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January 22, 1993 - Image 28

Resource type:
Text
Publication:
The Detroit Jewish News, 1993-01-22

Disclaimer: Computer generated plain text may have errors. Read more about this.

In
The
Beginning

Seeking Middle
Ground

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LLI

CC
F-
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(2)

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28

abbi Daniel Lapin is
taking a year off. Sort
of.
Head of the Pacific Jew-
ish Center in Venice, Calif.,
Rabbi Lapin this year has
dedicated himself to devel-
oping Toward Tradition, a
Washington_ State think
tank where "Jews and
Christians cooperate on a
Judeo-Christian, but not
theological, agenda."
Rabbi Lapin decided to
start Toward Tradition
when he realized the
dearth of Jewish organiza-
tions expressing even a
modicum of opposition to
hard-core pornography.
They all hold such liberal
positions on every sensitive
issue, including abortion,
he says.
Toward Tradition, with
2,000 members, is not pro-
life. It is essentially pro-
choice, but not in the same
way as most American
Jewish organizations. Tak-
ing what he believes is a
kind of middle-of-the-road
position, Rabbi Lapin op-
poses federally funded
abortions.
Yes, it means some in-
digent women may be de-
nied a right accorded the
more affluent. "But a mo-
tor car also is legal for
everybody," he says. "Legal
doesn't mean free."
Toward Tradition pro-
vides a monthly newsletter
and management semi-
nars "giving spiritual strat-
egy to solve contemporary
problems."
Rabbi Lapin, a native of
South Africa, stresses that
he and his organization do
not promote abortion. They
believe it should be legal,
but discouraged. "It's not
good for society to be en-
gaged in the process of
healing instead of killing,"
he says. ❑

Elizabeth Applebaum

Marc Gellman

been the most vocal opponent
of abortion, and the predom-
inantly Christian bent of the
movement is impossible to ig-
nore. When pro-lifers gather
for the annual March for Life
in Washington, D.C., invari-
ably the scene includes a bar-
rage of rosaries, crosses and
pictures of Jesus.
It's hardly the kind of set-
ting one imagines an Ortho-
dox rabbi would enjoy. But
Rabbi Levin has fond recol-
lections of the rallies.
"I delivered the invocation
for the 1979 March for Life,"
he says. "When I stood on the
steps of the Capitol, I looked
out as long as the eye could
see. There were waves and
waves of people talking about
the sanctity of life. To tell you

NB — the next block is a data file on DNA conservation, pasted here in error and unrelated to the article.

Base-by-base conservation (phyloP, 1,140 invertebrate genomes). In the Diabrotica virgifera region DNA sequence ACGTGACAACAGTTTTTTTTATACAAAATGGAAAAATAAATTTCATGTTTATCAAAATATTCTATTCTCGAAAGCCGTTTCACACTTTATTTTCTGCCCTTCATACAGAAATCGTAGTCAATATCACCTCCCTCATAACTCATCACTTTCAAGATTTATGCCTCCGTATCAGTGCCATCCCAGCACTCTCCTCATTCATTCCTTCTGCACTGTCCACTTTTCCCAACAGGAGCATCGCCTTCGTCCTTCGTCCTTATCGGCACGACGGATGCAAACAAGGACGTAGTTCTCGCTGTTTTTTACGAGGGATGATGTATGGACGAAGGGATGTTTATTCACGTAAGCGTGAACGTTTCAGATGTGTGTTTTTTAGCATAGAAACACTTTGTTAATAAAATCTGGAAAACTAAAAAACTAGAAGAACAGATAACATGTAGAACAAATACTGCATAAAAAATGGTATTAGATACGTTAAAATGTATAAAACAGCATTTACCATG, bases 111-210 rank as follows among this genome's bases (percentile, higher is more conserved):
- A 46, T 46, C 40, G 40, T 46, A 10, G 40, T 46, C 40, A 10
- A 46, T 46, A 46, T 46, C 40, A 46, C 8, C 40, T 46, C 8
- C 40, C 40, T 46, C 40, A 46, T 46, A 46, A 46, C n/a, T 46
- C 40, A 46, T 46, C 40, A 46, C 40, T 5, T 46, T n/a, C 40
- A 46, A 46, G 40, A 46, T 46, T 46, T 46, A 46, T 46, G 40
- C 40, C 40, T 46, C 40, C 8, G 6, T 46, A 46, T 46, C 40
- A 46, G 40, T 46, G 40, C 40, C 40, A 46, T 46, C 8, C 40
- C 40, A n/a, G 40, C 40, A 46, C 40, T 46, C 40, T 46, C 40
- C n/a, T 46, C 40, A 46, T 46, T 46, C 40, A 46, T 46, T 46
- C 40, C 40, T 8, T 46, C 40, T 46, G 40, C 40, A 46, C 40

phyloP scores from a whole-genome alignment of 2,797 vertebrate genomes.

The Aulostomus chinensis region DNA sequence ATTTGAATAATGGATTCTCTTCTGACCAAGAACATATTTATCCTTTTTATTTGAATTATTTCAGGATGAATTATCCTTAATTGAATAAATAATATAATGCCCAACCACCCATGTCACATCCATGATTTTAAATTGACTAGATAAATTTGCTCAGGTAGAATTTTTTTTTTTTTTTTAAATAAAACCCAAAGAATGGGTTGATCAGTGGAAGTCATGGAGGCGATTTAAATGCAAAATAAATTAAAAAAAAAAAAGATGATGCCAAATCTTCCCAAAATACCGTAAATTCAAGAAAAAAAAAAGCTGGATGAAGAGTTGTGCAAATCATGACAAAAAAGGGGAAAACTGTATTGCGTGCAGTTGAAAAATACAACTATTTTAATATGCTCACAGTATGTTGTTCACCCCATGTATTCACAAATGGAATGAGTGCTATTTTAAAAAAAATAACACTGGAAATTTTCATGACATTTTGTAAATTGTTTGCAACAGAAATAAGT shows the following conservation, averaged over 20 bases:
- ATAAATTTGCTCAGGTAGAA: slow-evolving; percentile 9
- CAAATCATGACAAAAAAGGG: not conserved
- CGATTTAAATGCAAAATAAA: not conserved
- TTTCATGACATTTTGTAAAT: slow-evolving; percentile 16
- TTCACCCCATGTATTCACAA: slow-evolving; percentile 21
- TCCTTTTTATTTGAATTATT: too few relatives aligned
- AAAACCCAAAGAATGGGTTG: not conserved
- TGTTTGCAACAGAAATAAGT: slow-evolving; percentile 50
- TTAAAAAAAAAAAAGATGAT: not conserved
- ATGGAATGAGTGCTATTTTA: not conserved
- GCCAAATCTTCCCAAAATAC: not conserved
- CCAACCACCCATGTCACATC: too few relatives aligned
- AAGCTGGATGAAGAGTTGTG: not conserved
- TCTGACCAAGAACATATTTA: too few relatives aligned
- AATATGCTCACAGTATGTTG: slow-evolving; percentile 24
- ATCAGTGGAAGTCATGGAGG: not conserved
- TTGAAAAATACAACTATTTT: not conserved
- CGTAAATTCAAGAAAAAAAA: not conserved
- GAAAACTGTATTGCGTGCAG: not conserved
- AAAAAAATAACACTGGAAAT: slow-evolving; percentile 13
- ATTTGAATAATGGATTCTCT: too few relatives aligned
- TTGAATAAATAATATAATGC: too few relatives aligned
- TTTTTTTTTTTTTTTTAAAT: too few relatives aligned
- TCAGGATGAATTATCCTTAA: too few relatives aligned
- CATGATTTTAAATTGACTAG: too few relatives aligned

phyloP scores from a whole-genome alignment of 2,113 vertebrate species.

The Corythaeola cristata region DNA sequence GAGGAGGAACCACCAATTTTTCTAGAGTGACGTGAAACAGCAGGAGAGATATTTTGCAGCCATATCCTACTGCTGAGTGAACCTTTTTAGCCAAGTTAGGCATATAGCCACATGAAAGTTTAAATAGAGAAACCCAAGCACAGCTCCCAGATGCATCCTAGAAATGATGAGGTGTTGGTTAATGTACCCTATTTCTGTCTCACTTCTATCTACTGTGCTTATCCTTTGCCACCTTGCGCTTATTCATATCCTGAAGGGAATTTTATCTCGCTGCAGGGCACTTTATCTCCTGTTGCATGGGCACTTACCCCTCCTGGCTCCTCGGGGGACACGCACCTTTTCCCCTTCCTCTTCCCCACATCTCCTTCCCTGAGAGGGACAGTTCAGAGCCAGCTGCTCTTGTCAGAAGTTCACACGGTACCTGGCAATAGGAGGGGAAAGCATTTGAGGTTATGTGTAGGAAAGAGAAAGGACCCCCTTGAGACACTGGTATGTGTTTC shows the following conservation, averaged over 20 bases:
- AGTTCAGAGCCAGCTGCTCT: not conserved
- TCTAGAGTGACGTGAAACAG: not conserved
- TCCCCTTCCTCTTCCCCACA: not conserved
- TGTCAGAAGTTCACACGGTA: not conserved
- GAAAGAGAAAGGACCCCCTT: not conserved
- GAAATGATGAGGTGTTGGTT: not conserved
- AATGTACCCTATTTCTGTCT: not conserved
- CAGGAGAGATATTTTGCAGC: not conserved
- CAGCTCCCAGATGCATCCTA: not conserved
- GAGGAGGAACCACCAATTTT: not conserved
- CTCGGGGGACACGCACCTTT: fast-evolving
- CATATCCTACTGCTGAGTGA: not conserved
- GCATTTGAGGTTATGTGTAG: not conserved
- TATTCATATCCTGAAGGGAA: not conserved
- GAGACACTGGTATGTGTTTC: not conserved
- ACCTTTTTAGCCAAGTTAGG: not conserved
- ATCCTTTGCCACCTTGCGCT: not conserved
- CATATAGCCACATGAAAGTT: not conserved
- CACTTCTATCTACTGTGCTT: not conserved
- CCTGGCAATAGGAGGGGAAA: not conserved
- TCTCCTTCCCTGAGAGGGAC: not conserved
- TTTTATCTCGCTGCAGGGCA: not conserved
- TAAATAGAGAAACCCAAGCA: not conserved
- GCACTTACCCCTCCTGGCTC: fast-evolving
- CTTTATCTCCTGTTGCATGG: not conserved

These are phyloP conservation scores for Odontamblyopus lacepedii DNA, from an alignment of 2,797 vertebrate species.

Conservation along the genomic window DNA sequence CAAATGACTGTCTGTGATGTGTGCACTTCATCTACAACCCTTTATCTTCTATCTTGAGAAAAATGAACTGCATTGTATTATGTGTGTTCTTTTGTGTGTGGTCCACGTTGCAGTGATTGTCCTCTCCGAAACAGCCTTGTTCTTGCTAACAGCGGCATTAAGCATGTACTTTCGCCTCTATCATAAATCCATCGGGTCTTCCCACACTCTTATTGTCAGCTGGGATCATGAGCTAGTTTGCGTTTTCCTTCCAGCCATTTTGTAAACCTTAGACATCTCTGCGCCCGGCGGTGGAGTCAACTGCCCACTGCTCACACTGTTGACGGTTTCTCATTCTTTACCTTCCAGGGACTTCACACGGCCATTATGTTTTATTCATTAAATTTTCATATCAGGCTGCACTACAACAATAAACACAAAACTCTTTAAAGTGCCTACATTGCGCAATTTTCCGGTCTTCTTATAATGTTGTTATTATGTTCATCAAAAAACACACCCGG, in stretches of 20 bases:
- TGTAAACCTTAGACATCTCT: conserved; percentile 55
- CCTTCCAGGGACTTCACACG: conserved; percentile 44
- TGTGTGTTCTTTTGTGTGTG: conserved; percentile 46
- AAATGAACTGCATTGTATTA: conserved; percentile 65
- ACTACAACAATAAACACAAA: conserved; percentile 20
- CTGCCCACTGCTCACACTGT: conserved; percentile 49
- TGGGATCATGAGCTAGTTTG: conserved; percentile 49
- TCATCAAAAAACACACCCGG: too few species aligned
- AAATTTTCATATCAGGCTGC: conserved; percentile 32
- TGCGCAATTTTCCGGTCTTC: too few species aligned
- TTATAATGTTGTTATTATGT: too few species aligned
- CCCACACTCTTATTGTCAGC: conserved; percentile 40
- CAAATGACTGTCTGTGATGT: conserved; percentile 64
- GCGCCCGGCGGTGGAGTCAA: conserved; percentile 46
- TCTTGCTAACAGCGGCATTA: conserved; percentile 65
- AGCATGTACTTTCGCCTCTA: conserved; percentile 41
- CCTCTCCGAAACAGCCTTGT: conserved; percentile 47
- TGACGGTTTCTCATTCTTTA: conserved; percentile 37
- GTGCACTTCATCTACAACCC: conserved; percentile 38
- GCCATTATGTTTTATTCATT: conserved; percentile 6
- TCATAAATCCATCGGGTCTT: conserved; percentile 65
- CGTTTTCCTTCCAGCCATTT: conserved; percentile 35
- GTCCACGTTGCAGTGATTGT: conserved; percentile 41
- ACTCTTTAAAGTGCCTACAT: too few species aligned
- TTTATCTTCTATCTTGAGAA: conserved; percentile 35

the truth, it was very inspi-
rational."
Rabbi Levin, who in 1985
ran on the Right to Life tick-
et for mayor of New York,
does not discount the reli-
gious differences that sepa-
rate him and his Christian
pro-life colleagues. He tells
them at the outset not to
"mistake what I do as acqui-
escence on any theological is-
sue." That usually solves the
problem.
Pro-life fundamentalist
Christians and Catholics "are
not the bogeyman," he says.
"We are allies in a cause."
Furthermore, he says, if
there are Jews who have a

Yehuda Levin

problem with him working
with Christians on abortion,
turnabout is fair play.
"Why is it kosher for sec-
ular, liberal Jews to use them
as allies for political reasons
- like supporting Israel - but
not for a rabbi preserving the
moral fiber of our country?"
Which brings Rabbi Levin
to another strange bedfellow.
His name is Rabbi Marc
Gellman. He is the author of
Where Does God Live? and
Does God Have A Big Toe?
and co-host of "The God
Squad," a nationally syndi-
cated program airing on the
VISN network. He also is Re-
form.
"I grew up in a home where
voting for a Republican was
considered to be one of the ba-
sic sins," says Rabbi Gellman,
head of Temple Beth Torah
in Melville, N.Y. For most of
his life he enjoyed being a lib-
eral and everything that
went along with it. Then he
began to seriously consider
the issue of abortion. His
stance today, he says, is both
ethically and halachically
apropos: "Abortion on de-
mand is immoral."
"Halachah does not state
that all abortion is immoral,"
he adds. "Any abortion to
save the life of the mother is
permitted, indeed required."
At the same time, "Ju-
daism has many laws that
prevent us from doing any-

Paula Ross

thing to harm the innocent.
One is not allowed to hunt for
pleasure, for example, or
thoughtlessly tear leaves
from a tree.
"If you take Jewish law se-
riously, it's obvious that if you
can't rip a leaf off a tree, you
can't la a fetus - which is by
anyone's account innocent."
The vast majority of Amer-
ican Jews are pro-choice. A
1990 sur-
vey, con-
ducted by Victor Rosenblum
the New
York-based
Wirthlin
Group
among
2,000 voters
nationwide,
showed that
85 percent
of Jews call
themselves
pro-choice,
11 percent
pro-life, and
4 percent
neutral.
Among the
general
public, the
figures were
52 percent
pro-choice,
41 percent
pro-life, and
5 percent
neutral.
Rabbi
Gellman be-

lieves Jews are more likely to
be pro-choice because they
are more likely to be liberal
and have a history of sympa-
thy for the feminist agenda.
But that has nothing to do
with Halachah.
"The Jewish position o-
abortion is a lot different
than what Jews say about
abortion," Rabbi Gellman
says.

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